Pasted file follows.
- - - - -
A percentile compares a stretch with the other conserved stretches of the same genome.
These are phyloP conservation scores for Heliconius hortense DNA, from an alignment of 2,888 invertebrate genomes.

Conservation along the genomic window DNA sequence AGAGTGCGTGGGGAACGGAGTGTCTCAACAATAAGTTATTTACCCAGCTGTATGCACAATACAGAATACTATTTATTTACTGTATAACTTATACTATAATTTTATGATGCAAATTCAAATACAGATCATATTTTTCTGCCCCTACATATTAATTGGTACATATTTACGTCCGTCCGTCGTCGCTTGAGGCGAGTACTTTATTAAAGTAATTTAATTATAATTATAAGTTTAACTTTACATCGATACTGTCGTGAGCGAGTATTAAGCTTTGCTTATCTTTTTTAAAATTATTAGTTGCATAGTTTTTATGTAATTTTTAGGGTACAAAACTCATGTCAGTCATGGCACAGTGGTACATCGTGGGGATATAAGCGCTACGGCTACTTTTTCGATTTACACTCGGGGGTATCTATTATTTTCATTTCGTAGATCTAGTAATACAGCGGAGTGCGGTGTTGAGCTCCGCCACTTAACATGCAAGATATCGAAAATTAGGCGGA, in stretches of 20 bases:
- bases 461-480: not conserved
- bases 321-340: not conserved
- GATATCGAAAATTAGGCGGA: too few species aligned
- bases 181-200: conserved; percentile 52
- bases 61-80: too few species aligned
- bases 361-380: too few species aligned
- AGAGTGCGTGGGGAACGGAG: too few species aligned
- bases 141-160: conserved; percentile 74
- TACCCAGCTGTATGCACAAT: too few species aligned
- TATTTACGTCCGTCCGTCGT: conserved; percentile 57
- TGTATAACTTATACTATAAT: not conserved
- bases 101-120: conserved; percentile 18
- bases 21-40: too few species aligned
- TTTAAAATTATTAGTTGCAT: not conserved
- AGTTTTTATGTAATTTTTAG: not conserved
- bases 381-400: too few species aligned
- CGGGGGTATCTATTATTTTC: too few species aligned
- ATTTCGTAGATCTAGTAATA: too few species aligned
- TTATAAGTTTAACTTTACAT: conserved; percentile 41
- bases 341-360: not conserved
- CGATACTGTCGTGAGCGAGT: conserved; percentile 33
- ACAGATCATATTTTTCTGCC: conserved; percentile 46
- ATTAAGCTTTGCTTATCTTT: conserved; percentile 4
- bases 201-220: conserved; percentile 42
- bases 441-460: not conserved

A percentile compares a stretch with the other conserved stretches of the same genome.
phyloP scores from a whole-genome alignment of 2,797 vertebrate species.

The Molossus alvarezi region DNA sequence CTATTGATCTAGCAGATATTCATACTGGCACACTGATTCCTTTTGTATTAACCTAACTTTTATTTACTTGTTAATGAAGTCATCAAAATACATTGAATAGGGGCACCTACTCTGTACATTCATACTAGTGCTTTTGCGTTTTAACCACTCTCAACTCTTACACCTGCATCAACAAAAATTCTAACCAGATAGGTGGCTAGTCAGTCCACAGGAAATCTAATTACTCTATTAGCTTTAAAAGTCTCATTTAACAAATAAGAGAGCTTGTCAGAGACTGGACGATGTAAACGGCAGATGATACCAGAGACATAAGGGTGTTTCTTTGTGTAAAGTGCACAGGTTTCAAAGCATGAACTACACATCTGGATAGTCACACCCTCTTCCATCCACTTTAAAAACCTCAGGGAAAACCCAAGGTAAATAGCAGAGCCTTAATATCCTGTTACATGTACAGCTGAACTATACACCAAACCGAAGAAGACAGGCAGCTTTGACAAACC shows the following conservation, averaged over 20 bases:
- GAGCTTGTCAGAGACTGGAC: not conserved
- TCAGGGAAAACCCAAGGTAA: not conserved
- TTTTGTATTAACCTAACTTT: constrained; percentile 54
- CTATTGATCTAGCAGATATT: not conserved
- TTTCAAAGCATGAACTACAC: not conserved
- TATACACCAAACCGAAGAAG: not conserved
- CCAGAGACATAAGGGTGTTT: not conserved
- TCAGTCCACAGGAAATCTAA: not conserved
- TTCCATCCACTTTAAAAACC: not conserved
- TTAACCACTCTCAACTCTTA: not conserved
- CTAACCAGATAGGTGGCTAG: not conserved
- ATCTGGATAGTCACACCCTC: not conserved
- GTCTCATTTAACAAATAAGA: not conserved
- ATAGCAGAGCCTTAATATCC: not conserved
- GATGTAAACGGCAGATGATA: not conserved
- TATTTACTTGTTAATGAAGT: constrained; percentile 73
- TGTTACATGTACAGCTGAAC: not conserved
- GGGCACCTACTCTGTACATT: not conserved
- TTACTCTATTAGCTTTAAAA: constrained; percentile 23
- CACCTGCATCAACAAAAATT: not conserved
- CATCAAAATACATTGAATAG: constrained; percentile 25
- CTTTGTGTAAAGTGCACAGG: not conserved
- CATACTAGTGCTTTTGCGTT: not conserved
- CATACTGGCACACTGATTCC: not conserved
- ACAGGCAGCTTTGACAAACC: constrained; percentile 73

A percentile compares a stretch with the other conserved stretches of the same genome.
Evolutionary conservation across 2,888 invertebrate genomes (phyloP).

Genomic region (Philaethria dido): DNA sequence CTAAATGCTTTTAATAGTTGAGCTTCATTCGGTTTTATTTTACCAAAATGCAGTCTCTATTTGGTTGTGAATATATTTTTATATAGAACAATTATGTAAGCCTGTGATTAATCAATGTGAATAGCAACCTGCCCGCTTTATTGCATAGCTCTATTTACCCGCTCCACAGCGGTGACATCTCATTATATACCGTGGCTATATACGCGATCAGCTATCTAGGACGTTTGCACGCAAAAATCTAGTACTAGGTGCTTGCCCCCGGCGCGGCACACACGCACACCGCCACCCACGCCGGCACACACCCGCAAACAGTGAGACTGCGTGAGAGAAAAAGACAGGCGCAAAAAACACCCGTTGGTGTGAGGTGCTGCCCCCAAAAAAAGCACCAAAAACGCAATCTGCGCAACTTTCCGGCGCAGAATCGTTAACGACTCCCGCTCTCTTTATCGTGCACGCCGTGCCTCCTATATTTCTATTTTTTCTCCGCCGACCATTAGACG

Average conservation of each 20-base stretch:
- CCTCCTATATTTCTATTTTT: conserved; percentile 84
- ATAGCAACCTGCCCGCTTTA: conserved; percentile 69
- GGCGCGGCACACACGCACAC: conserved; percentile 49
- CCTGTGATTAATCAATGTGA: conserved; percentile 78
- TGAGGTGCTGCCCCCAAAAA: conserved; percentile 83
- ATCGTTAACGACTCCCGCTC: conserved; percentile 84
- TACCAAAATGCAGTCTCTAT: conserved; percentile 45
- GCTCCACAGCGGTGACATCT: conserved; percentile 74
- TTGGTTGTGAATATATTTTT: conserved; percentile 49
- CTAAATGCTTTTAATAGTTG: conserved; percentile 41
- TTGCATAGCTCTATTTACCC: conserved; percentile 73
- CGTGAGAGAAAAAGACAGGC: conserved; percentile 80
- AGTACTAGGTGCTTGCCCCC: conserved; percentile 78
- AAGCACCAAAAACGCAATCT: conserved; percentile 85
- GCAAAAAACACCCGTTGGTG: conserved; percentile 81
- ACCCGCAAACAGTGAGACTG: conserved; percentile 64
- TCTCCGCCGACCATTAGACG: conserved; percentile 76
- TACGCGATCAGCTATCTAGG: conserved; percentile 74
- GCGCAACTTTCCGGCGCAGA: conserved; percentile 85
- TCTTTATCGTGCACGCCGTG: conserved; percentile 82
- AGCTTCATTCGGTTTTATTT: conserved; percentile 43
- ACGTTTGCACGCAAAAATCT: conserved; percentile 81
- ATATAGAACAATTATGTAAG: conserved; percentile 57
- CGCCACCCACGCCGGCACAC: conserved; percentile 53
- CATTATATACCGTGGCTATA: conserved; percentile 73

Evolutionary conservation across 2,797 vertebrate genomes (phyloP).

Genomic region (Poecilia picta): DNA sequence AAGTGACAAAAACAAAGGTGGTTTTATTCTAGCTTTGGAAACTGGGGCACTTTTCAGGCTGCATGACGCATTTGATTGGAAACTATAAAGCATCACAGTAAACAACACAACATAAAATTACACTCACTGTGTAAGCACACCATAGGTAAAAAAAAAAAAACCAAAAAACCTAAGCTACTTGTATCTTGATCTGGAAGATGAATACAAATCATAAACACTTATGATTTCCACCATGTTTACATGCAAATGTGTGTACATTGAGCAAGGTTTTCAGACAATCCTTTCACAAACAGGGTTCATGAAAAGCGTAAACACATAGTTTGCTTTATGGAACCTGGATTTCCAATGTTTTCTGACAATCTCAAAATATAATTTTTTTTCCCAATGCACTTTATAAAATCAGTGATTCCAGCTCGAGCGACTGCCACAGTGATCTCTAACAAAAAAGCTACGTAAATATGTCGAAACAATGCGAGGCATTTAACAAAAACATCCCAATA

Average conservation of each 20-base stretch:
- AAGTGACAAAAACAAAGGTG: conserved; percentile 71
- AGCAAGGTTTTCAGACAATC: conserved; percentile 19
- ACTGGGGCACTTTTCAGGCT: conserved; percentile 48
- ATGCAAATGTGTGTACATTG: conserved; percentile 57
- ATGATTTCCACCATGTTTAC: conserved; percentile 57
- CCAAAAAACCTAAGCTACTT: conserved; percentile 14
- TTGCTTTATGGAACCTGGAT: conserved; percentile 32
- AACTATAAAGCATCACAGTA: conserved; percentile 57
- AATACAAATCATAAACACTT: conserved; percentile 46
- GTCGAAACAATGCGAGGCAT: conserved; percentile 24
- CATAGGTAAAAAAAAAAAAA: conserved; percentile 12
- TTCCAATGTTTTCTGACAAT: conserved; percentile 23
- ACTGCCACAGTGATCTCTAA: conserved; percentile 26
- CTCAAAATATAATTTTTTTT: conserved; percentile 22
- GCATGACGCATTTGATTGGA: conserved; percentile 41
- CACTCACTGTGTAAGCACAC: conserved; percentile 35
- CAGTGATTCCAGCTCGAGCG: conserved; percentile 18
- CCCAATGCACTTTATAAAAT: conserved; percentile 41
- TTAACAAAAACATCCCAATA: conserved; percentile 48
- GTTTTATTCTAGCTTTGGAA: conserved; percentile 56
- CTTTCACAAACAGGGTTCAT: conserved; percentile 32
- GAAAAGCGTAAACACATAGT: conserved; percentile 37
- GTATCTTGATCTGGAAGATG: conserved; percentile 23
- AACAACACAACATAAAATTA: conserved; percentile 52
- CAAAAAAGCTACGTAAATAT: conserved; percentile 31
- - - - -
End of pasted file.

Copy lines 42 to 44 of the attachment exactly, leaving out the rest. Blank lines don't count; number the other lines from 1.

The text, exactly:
- CTAACCAGATAGGTGGCTAG: not conserved
- ATCTGGATAGTCACACCCTC: not conserved
- GTCTCATTTAACAAATAAGA: not conserved